Thirteen years ago, Cynthia Tinapple started a blog as a way to continue her love of polymer art and reach clay enthusiasts all over the world. Today, with PolymerClayDaily still up and running, Tinapple has found a new passion: teaching clay making to marginalized communities.
Once a month, Tinapple spends an afternoon teaching clay classes at the Ohio Reformatory for Women in Marysville. The program is a component of InsideOut Creatives, a business offering polymer clay classes and housed with other social enterprises in The Madery maker space at COhatch’s Library in Worthington, 752 N. High St.
Tinapple first started working with polymer clay in the late 1980s as a bonding activity with her daughter. Clay making eventually would turn into a hobby, and over the years she has sold her work, contributed to exhibits and become a leader in the polymer clay community.
Four years ago, her work led to an invitation by a polymer art fan and corrections officer at the reformatory to teach classes to inmates.
The effect Tinapple’s classes have had on the women in the reformatory is compelling. She has quite a few stories about the women, who are often taken aback by the opportunity to create and make their own choices, even with something as simple as what color to paint a bowl.
“One woman said to me, ‘For an afternoon I felt free,'” Tinapple says. “They’ve risked everything already. They’re so close to the surface. They’re close to their creativity, it’s just never been worked on.”
With the introduction of InsideOut’s classes for the public, the women are able to continue creating polymer clay art once released. It serves as an opportunity to continue the positive effect the classes have had on the women’s lives.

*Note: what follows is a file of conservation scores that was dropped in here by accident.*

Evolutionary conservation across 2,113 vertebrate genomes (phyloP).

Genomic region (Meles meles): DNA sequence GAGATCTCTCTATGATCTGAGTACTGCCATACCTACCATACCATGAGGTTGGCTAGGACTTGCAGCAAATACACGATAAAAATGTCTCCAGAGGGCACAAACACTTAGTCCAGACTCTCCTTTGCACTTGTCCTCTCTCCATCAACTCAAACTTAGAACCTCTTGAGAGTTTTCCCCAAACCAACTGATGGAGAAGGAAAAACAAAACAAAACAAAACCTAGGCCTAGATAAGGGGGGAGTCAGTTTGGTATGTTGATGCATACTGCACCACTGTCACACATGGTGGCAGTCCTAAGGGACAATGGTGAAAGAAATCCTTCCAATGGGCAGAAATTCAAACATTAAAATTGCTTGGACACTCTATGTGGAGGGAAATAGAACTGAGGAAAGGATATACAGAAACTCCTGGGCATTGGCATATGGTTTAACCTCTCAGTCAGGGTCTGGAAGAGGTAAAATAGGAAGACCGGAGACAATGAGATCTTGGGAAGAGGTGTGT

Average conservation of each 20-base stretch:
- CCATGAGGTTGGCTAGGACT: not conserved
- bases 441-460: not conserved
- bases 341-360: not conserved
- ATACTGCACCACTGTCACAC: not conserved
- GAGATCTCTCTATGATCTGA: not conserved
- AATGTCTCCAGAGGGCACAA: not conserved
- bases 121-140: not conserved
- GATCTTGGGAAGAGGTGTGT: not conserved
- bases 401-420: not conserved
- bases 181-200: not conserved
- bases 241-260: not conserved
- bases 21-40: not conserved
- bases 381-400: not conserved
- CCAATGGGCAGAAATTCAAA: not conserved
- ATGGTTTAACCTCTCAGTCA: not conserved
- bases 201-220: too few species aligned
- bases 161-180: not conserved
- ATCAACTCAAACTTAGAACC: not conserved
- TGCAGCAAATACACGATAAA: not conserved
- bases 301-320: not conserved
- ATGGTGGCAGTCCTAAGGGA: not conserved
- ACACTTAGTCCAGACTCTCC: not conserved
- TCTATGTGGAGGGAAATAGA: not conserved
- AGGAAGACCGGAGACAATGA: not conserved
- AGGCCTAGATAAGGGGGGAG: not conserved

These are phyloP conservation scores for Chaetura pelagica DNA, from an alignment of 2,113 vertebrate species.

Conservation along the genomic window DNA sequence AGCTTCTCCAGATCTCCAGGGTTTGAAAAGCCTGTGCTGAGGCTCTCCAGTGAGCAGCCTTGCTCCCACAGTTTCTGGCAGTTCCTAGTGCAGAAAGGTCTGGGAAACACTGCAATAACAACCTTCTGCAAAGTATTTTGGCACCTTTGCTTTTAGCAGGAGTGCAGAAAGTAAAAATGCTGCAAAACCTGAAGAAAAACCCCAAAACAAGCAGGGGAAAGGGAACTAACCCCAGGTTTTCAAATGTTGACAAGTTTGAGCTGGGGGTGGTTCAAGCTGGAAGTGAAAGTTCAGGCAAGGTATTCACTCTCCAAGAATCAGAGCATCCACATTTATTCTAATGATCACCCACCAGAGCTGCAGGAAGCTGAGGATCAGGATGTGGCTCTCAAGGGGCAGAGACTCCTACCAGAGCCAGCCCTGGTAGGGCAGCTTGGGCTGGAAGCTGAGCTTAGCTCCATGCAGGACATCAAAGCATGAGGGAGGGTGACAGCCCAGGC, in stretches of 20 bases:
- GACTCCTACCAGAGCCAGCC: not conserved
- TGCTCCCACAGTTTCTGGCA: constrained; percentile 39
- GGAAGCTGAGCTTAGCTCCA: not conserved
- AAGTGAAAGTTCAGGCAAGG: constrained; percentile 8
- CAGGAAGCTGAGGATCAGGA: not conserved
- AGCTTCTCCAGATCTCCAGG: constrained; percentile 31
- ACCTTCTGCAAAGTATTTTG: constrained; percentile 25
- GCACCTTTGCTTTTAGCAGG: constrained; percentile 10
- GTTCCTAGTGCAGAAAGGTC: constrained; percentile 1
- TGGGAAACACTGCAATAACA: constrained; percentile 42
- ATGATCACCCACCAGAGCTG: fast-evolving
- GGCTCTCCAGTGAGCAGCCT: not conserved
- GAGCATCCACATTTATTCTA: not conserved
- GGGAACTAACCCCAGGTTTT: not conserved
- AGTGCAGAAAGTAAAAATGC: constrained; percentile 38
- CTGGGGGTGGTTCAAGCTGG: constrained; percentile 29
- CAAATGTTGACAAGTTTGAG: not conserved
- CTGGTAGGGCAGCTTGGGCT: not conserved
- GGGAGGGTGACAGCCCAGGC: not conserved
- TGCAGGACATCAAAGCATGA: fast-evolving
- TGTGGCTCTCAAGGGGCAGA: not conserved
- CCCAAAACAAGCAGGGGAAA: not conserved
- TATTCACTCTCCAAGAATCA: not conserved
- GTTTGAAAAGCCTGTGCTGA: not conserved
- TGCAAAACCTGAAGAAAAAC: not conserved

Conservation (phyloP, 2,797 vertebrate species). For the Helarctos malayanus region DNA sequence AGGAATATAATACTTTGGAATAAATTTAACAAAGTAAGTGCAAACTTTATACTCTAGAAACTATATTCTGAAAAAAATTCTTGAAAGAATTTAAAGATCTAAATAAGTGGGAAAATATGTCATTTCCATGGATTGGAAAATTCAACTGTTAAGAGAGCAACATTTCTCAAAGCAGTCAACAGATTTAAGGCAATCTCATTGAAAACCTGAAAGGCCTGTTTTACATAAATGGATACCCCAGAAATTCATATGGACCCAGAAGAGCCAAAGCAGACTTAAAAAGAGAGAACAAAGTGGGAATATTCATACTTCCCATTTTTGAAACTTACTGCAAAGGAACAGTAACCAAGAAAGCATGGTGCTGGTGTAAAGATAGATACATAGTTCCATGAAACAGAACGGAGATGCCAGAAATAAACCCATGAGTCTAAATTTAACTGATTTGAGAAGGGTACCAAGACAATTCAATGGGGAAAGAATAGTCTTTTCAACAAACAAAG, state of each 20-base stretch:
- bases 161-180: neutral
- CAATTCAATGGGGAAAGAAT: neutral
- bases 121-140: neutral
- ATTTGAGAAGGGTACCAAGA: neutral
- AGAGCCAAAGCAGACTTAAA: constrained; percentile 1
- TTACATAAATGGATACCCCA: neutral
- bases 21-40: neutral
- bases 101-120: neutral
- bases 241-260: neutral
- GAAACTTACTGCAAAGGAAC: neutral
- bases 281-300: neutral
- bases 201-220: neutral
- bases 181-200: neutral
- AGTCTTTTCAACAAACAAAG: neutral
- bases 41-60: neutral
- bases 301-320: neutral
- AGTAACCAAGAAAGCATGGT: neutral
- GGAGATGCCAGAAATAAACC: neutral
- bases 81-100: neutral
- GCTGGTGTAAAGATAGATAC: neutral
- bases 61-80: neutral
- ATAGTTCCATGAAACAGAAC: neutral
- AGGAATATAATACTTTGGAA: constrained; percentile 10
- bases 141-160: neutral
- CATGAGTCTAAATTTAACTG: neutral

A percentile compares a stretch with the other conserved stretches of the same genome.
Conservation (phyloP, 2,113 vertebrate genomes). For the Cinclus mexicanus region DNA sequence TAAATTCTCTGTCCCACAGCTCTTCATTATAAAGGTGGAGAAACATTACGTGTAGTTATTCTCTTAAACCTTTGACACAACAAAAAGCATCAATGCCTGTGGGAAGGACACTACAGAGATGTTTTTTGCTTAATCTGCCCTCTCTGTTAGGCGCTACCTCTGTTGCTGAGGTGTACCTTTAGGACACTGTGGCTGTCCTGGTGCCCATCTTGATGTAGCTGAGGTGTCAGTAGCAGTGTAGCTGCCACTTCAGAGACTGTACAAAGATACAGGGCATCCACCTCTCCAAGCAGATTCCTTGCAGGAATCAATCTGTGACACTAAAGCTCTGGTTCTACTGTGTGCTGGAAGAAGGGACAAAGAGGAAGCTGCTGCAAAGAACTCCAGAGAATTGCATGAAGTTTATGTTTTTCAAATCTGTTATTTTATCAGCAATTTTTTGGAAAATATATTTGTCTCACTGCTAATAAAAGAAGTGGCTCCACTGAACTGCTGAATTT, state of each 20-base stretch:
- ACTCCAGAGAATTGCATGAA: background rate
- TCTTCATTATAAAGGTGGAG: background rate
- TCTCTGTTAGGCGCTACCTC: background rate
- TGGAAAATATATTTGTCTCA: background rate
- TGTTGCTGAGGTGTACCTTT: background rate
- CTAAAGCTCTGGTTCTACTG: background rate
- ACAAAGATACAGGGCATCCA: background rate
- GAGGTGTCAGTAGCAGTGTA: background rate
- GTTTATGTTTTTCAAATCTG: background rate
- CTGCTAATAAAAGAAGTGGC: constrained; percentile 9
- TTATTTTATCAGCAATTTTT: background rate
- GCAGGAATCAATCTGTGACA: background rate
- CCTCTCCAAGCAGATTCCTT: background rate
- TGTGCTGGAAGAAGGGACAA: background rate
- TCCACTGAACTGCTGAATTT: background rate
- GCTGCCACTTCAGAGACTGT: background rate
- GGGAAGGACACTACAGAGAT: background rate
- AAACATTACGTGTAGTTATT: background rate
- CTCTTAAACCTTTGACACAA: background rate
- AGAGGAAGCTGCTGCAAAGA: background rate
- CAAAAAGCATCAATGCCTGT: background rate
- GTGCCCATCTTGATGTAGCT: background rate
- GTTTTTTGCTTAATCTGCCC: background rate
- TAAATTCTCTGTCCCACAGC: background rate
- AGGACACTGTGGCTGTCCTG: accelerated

“Empowerment, that’s the buzzword, but it really does begin to empower them,” Tinapple says. “They think, ‘Oh, if I could do this, what else could I do that I didn’t think I could?'”
To keep InsideOut going, Tinapple has been able to rely on a community of polymer art fans and enthusiasts from around the world. She expains how, when the women in the reformatory needed a new pasta machine for hardening clay, she was able to win one in an auction. She was at a conference where a new machine was being auctioned off for $500, but the price kept going up. Through teary eyes, she says when she let the other bidders know the new machine was going to the reformatory, they decided to back off and let her have it.
Artists have also donated their leftover supplies, and volunteers have helped sell bracelets and jewelry the women make for a fund they have access to after rehabilitation.
Tinapple says up until this point, the classes seemed impactful simply because it felt good, for both her and the women. While she is taking notes from the other social enterprises in The Madery, at her age, she says she isn’t necessarily looking to grow her brand.
“I don’t have a big game plan. I’m learning as I go,” she says. “Right now, it helps them, so that’s enough for me.”
Find more information on InsideOut Creatives, visit insideoutcreatives.com.